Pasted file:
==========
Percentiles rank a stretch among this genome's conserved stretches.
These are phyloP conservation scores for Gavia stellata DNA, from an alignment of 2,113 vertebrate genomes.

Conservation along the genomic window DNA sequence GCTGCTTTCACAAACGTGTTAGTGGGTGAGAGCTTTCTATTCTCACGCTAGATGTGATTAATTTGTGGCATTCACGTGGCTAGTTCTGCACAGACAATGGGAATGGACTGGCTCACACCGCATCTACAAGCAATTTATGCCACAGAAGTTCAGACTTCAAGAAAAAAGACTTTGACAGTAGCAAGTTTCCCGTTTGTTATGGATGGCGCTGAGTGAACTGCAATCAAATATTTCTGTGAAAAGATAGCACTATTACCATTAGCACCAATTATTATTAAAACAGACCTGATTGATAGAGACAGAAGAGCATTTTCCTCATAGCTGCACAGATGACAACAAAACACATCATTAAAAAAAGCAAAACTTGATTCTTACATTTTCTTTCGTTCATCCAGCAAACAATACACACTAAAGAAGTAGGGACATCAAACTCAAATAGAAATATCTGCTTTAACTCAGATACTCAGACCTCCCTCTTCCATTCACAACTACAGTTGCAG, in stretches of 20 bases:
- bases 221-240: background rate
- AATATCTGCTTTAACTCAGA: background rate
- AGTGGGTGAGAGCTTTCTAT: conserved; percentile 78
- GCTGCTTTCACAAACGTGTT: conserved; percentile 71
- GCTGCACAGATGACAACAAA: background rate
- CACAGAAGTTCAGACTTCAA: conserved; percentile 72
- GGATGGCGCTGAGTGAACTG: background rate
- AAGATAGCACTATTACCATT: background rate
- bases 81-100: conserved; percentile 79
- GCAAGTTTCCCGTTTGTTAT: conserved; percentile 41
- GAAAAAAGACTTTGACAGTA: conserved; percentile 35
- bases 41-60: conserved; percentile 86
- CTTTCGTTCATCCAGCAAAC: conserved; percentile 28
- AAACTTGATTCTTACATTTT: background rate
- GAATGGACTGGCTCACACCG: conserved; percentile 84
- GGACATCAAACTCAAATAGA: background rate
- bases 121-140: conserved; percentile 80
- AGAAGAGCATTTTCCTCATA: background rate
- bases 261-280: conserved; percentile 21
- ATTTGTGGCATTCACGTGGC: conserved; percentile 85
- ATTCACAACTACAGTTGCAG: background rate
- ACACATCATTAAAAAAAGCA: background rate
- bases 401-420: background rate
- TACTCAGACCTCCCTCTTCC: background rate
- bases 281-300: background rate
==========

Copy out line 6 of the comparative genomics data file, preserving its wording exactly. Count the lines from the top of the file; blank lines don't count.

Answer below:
- AGTGGGTGAGAGCTTTCTAT: conserved; percentile 78